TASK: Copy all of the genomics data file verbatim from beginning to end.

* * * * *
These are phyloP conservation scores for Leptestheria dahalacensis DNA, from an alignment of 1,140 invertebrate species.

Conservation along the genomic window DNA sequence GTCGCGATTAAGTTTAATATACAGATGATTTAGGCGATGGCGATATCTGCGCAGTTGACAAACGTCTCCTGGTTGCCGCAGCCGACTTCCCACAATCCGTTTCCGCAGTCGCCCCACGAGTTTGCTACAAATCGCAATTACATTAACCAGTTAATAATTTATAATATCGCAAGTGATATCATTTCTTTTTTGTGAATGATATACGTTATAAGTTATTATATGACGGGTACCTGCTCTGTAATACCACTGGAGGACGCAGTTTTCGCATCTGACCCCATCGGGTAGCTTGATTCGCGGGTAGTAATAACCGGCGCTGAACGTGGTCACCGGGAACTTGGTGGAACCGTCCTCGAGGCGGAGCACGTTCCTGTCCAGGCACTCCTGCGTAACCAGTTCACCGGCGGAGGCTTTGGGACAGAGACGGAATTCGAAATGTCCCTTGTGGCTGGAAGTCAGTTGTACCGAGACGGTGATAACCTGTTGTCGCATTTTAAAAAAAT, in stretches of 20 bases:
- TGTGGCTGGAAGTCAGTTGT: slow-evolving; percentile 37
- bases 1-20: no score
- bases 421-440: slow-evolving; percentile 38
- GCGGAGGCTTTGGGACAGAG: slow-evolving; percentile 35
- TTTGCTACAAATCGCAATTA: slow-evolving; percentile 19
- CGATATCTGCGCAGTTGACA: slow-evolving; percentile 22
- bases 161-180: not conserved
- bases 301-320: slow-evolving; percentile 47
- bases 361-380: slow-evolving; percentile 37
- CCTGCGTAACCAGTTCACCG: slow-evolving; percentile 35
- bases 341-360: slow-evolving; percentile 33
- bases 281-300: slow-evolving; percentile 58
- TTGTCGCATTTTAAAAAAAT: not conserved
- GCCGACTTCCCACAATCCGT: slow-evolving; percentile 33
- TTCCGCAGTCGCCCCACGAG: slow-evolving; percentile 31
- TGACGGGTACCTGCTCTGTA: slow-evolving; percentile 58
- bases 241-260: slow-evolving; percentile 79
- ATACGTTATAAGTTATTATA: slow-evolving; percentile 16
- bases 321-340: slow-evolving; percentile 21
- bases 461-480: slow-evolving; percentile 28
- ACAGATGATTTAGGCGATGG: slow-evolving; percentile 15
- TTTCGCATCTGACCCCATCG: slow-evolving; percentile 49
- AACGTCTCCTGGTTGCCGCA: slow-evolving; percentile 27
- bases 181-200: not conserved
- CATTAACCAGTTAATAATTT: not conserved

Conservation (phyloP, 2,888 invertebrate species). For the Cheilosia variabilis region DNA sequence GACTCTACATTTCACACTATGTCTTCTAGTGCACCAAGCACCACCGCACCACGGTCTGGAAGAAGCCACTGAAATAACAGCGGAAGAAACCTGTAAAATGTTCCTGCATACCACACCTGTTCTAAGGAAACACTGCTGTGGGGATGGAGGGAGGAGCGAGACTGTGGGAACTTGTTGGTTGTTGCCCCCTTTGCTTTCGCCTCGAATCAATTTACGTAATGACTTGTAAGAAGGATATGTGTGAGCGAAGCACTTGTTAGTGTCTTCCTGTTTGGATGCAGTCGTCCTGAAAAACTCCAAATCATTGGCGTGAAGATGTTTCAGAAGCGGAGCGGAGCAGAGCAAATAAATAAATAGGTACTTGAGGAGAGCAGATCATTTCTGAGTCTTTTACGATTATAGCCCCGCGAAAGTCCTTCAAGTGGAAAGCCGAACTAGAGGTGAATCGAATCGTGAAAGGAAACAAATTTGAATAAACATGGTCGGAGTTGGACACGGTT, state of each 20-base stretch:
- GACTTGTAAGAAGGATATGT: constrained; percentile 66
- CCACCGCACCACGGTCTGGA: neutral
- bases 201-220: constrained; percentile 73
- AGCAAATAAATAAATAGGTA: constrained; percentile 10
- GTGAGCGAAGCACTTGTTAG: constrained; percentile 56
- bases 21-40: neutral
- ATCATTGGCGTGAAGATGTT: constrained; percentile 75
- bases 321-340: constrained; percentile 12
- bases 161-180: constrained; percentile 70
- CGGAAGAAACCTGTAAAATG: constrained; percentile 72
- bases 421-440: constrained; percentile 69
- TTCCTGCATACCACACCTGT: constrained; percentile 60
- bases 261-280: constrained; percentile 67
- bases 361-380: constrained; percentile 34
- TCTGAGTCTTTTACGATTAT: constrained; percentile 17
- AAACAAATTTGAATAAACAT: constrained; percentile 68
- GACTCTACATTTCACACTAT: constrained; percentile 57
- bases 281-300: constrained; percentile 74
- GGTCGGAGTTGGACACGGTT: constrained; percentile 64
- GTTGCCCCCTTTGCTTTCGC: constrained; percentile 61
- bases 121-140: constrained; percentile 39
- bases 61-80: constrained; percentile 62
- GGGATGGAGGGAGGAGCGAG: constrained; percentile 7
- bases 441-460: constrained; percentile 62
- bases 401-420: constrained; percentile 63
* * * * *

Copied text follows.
These are phyloP conservation scores for Leptestheria dahalacensis DNA, from an alignment of 1,140 invertebrate species.

Conservation along the genomic window DNA sequence GTCGCGATTAAGTTTAATATACAGATGATTTAGGCGATGGCGATATCTGCGCAGTTGACAAACGTCTCCTGGTTGCCGCAGCCGACTTCCCACAATCCGTTTCCGCAGTCGCCCCACGAGTTTGCTACAAATCGCAATTACATTAACCAGTTAATAATTTATAATATCGCAAGTGATATCATTTCTTTTTTGTGAATGATATACGTTATAAGTTATTATATGACGGGTACCTGCTCTGTAATACCACTGGAGGACGCAGTTTTCGCATCTGACCCCATCGGGTAGCTTGATTCGCGGGTAGTAATAACCGGCGCTGAACGTGGTCACCGGGAACTTGGTGGAACCGTCCTCGAGGCGGAGCACGTTCCTGTCCAGGCACTCCTGCGTAACCAGTTCACCGGCGGAGGCTTTGGGACAGAGACGGAATTCGAAATGTCCCTTGTGGCTGGAAGTCAGTTGTACCGAGACGGTGATAACCTGTTGTCGCATTTTAAAAAAAT, in stretches of 20 bases:
- TGTGGCTGGAAGTCAGTTGT: slow-evolving; percentile 37
- bases 1-20: no score
- bases 421-440: slow-evolving; percentile 38
- GCGGAGGCTTTGGGACAGAG: slow-evolving; percentile 35
- TTTGCTACAAATCGCAATTA: slow-evolving; percentile 19
- CGATATCTGCGCAGTTGACA: slow-evolving; percentile 22
- bases 161-180: not conserved
- bases 301-320: slow-evolving; percentile 47
- bases 361-380: slow-evolving; percentile 37
- CCTGCGTAACCAGTTCACCG: slow-evolving; percentile 35
- bases 341-360: slow-evolving; percentile 33
- bases 281-300: slow-evolving; percentile 58
- TTGTCGCATTTTAAAAAAAT: not conserved
- GCCGACTTCCCACAATCCGT: slow-evolving; percentile 33
- TTCCGCAGTCGCCCCACGAG: slow-evolving; percentile 31
- TGACGGGTACCTGCTCTGTA: slow-evolving; percentile 58
- bases 241-260: slow-evolving; percentile 79
- ATACGTTATAAGTTATTATA: slow-evolving; percentile 16
- bases 321-340: slow-evolving; percentile 21
- bases 461-480: slow-evolving; percentile 28
- ACAGATGATTTAGGCGATGG: slow-evolving; percentile 15
- TTTCGCATCTGACCCCATCG: slow-evolving; percentile 49
- AACGTCTCCTGGTTGCCGCA: slow-evolving; percentile 27
- bases 181-200: not conserved
- CATTAACCAGTTAATAATTT: not conserved

Conservation (phyloP, 2,888 invertebrate species). For the Cheilosia variabilis region DNA sequence GACTCTACATTTCACACTATGTCTTCTAGTGCACCAAGCACCACCGCACCACGGTCTGGAAGAAGCCACTGAAATAACAGCGGAAGAAACCTGTAAAATGTTCCTGCATACCACACCTGTTCTAAGGAAACACTGCTGTGGGGATGGAGGGAGGAGCGAGACTGTGGGAACTTGTTGGTTGTTGCCCCCTTTGCTTTCGCCTCGAATCAATTTACGTAATGACTTGTAAGAAGGATATGTGTGAGCGAAGCACTTGTTAGTGTCTTCCTGTTTGGATGCAGTCGTCCTGAAAAACTCCAAATCATTGGCGTGAAGATGTTTCAGAAGCGGAGCGGAGCAGAGCAAATAAATAAATAGGTACTTGAGGAGAGCAGATCATTTCTGAGTCTTTTACGATTATAGCCCCGCGAAAGTCCTTCAAGTGGAAAGCCGAACTAGAGGTGAATCGAATCGTGAAAGGAAACAAATTTGAATAAACATGGTCGGAGTTGGACACGGTT, state of each 20-base stretch:
- GACTTGTAAGAAGGATATGT: constrained; percentile 66
- CCACCGCACCACGGTCTGGA: neutral
- bases 201-220: constrained; percentile 73
- AGCAAATAAATAAATAGGTA: constrained; percentile 10
- GTGAGCGAAGCACTTGTTAG: constrained; percentile 56
- bases 21-40: neutral
- ATCATTGGCGTGAAGATGTT: constrained; percentile 75
- bases 321-340: constrained; percentile 12
- bases 161-180: constrained; percentile 70
- CGGAAGAAACCTGTAAAATG: constrained; percentile 72
- bases 421-440: constrained; percentile 69
- TTCCTGCATACCACACCTGT: constrained; percentile 60
- bases 261-280: constrained; percentile 67
- bases 361-380: constrained; percentile 34
- TCTGAGTCTTTTACGATTAT: constrained; percentile 17
- AAACAAATTTGAATAAACAT: constrained; percentile 68
- GACTCTACATTTCACACTAT: constrained; percentile 57
- bases 281-300: constrained; percentile 74
- GGTCGGAGTTGGACACGGTT: constrained; percentile 64
- GTTGCCCCCTTTGCTTTCGC: constrained; percentile 61
- bases 121-140: constrained; percentile 39
- bases 61-80: constrained; percentile 62
- GGGATGGAGGGAGGAGCGAG: constrained; percentile 7
- bases 441-460: constrained; percentile 62
- bases 401-420: constrained; percentile 63